Musings On The Impossibility Of Testing
I'm always a bit flabbergasted when I see how people test their code (especially with unit tests). Often I can't figure out a cohesive set of rules based on which the tests are written.
Testing seems to work from a pragmatic perspective, we have evidence it works, but different people define "testing" in different ways. I'm awfully afraid that what some people refer to as "testing" is completely unrelated to that unrigorous but pragmatic practice that saves us from production bugs.
I - A contrived example
To showcase my arbitrary formalism as it relates to testing, I think it's worthwhile to look at some cases:
# Testing a multiplication function func multiply(int a, int b) -> int func test_1(): assert 2*5 == multiply(2,5) assert 10*12 == multiply(12,10) func test_2(): assert 10 == multiply(2,5) assert 120 == multiply(12,10) func test_3(): assert type(multiply(2,5)) == int assert type(multiply) == func(int,int)->int
# Testing an image classification algorithm func classify(arr[int] image) -> str func test_1(): assert img_classification_nn(to_arr('cat.jpg')) == classify(to_arr('cat.jpg')) assert img_classification_nn(to_arr('dog.jpg')) == classify(to_arr('dog.jpg')) func test_2(): assert 'cat' == classify(to_arr('cat.jpg')) assert 'dog' == classify(to_arr('dog.jpg')) func test_3(): possible_targets = ['cat','cheta','tiger','dog','wolf','coyote','other'] assert classify(to_arr('rand_img_1.jpg')) in possible_targets assert classify(to_arr('rand_img_2.jpg')) in possible_targets
For both examples,
test_1 obviously makes no sense. You're testing the functionality of a function using another function that does the same thing. If the function used to assert correct functionality is better (i.e. if
* is better than
img_classification_nn is better than
classify), then one should simply use that function instead. If they are equally flawed, then the tests are redundant.
These kinds of tests are theatrical performances to build up an illusion of quality. Usually spotted in enterprise-grade codebases and teams that harp on about TDD a lot, I'll classify these as redundant checks.
test_2 is more interesting, it's comparing the result of a function with what a human would expect the result of that function to be. Here I would argue the test makes sense for the
classify function but not for the
Computers are good at multiplying, humans are horrible at it. So testing this function against an arbitrary number of human answers is much more likely to reveal flaws with the human's answer rather than the computer's. Since the function is very simple, time would probably be better spent reviewing the actual code to make sure it's error-free.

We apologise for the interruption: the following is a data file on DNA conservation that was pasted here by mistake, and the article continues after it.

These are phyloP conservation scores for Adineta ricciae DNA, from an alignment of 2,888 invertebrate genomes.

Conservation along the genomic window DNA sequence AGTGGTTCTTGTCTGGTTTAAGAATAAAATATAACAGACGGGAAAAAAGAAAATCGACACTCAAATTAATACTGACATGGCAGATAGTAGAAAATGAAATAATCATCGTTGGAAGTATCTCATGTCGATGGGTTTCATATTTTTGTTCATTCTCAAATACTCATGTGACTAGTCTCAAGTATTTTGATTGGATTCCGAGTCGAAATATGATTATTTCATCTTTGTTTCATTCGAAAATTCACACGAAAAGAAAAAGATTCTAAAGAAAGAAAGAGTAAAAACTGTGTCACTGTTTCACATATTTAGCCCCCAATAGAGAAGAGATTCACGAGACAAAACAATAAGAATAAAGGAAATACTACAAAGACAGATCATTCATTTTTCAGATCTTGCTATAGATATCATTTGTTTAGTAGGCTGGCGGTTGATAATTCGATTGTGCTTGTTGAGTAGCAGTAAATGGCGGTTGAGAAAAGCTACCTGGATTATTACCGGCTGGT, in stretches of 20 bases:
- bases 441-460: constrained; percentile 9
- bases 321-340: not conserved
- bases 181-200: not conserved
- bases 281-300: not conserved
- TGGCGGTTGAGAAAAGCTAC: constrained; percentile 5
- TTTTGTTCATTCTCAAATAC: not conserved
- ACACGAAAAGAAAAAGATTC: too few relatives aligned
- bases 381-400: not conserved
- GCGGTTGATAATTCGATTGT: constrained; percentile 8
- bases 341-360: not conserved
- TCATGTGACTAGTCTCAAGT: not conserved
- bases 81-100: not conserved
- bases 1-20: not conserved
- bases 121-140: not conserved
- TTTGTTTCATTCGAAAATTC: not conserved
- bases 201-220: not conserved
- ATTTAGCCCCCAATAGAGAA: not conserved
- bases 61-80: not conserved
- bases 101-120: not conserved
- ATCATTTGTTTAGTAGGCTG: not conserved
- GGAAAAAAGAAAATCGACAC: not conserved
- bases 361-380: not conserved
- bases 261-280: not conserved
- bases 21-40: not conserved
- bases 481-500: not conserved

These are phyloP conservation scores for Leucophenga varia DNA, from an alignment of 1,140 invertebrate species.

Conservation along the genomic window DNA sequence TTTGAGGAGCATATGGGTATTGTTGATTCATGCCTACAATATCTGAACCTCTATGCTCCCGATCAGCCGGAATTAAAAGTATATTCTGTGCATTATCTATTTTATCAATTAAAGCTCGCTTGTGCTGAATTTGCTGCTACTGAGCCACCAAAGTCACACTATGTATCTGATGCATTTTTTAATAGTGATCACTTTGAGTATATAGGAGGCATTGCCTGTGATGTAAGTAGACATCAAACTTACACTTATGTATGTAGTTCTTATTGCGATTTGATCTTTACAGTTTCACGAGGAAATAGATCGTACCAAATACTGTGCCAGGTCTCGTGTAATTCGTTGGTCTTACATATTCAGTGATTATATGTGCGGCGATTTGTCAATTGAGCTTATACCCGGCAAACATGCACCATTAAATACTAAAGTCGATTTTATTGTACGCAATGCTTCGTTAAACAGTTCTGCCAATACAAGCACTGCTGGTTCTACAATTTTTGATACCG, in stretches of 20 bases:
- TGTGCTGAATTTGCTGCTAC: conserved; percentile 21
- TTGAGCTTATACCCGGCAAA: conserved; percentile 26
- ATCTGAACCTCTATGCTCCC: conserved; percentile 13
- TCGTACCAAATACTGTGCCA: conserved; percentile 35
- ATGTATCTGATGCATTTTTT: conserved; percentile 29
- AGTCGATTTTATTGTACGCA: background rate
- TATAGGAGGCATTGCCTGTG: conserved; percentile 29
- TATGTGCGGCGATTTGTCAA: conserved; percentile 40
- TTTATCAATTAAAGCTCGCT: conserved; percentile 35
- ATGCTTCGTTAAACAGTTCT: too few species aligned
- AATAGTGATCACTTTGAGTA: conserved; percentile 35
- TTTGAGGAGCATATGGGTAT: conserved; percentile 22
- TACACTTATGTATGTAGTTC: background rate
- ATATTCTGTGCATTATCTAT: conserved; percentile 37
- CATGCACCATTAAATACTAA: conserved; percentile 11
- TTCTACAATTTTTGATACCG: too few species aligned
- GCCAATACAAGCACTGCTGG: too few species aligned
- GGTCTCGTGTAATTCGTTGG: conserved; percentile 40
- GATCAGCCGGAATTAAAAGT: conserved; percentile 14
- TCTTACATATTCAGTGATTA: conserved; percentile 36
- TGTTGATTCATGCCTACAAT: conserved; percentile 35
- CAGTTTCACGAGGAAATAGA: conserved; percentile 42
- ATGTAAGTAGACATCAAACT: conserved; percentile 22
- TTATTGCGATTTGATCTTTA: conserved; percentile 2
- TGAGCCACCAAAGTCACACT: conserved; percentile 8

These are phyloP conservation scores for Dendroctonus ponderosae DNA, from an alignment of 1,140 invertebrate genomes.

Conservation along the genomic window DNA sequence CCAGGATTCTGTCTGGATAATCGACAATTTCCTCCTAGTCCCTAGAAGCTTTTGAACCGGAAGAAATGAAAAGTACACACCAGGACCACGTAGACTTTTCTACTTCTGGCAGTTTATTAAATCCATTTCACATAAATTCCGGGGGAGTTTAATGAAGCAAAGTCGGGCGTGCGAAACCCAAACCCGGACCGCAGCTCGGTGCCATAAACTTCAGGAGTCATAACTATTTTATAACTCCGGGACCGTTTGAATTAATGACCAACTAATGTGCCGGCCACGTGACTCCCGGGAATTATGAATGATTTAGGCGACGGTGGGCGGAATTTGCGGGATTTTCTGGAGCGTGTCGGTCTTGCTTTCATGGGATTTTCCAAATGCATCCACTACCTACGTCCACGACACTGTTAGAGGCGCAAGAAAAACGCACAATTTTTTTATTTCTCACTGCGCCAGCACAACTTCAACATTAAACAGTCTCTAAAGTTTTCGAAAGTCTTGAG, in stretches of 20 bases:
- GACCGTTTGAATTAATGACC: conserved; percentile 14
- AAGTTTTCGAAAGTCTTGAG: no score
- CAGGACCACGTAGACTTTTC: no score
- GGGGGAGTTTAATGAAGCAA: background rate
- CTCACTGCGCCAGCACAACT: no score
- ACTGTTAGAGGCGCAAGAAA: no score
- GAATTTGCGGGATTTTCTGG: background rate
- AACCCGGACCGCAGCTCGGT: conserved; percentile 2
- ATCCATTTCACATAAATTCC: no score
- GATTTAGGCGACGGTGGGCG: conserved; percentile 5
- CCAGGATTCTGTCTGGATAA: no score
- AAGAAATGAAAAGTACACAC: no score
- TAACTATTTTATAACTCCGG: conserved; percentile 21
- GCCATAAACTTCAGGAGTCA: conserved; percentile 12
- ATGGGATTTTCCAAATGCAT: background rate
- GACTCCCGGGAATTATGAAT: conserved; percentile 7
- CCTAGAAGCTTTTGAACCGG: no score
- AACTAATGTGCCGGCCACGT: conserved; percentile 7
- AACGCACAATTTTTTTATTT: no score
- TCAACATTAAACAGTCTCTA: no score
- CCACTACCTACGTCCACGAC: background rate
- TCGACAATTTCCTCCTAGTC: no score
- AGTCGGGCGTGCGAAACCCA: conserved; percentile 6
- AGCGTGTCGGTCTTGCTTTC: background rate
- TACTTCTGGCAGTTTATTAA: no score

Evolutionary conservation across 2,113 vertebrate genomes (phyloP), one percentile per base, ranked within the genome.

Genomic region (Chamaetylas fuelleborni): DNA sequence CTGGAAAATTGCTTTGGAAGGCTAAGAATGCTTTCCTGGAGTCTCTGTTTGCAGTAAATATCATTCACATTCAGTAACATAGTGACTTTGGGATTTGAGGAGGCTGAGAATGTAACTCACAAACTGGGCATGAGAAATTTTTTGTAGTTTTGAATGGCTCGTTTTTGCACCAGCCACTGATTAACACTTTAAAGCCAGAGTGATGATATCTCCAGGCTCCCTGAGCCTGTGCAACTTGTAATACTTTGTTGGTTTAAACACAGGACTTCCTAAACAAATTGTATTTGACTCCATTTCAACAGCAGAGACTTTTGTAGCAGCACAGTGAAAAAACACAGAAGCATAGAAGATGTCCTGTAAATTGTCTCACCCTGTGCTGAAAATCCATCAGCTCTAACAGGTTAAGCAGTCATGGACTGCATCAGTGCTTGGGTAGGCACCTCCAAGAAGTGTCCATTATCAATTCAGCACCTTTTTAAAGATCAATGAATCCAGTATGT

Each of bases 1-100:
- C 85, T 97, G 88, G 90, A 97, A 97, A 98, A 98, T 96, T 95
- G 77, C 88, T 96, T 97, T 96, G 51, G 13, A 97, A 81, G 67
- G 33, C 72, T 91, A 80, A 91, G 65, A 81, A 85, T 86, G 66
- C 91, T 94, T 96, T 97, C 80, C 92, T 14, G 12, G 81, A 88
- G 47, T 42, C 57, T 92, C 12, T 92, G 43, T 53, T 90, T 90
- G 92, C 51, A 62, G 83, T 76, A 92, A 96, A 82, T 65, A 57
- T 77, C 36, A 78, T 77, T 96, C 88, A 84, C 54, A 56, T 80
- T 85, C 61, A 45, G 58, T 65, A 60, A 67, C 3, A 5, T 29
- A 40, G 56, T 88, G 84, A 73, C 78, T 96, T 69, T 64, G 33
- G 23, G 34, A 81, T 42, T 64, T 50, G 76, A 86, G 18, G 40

On the other hand, computers aren't very good at classifying images (though they are getting there), but humans are spot on. So using a human's answers to validate a vision algorithm makes perfect sense.
We'll call these types of tests human validations.
Finally, we get to
test_3, which superficially seems less flawed than the other two. It's more of a sanity check than a test, we aren't checking the actual return value of the function in a given case, we are instead checking a higher-level behavior.
These tests are much more common in the codebases of dynamic languages, and for good reason. In our first example, we are just validating the signature of a function, something a compiler will implicitly do for us in any statically typed language.
In the second example, we are instead working around a limitation of our type system. We are checking if the result of our function (a string) is contained within 7 different values (the possible things our function should classify images as), which we could test implicitly by using a language that supports
enum types and writing
classify such that it returns an enum of those 7 classes.
Basically, these kinds of tests can be useful, but they are the kind of things a compiler can handle automatically when they are present they usually indicate a mistake in the language the programmer is using for the project. We'll call these compiler rules.
Obviously, this system is fairly arbitrary, it's just a conclusion I reached after looking at various codebases and talking with various people about their tests, but I find that it works quite well.
To re-iterate, we have:
II - Compiler rules
Compiler rules are great, but it's a bad sign when they leak into your testing.
Some amount of compiler rules leaking into testing can't be helped. Until the advent of Rust and/or well-performing libraries for safe multi-threading, testing thread safety should have been a requirement in many codebases. Similarly, before modern type system and allocation techniques, one ought to assume various now-pointless memory checks might have fared well within a codebase (and, I assume, still do on some embedded devices).
Even more, switching to more modern languages and compilers is often a task much harder than just writing some tests, but I think these tests should be viewed as a cautionary sign against the language currently used. If they only cover a small but critical percentage of the codebase, everything is fine, if they cover most of it, it's an indicator of using the wrong compile-time tooling.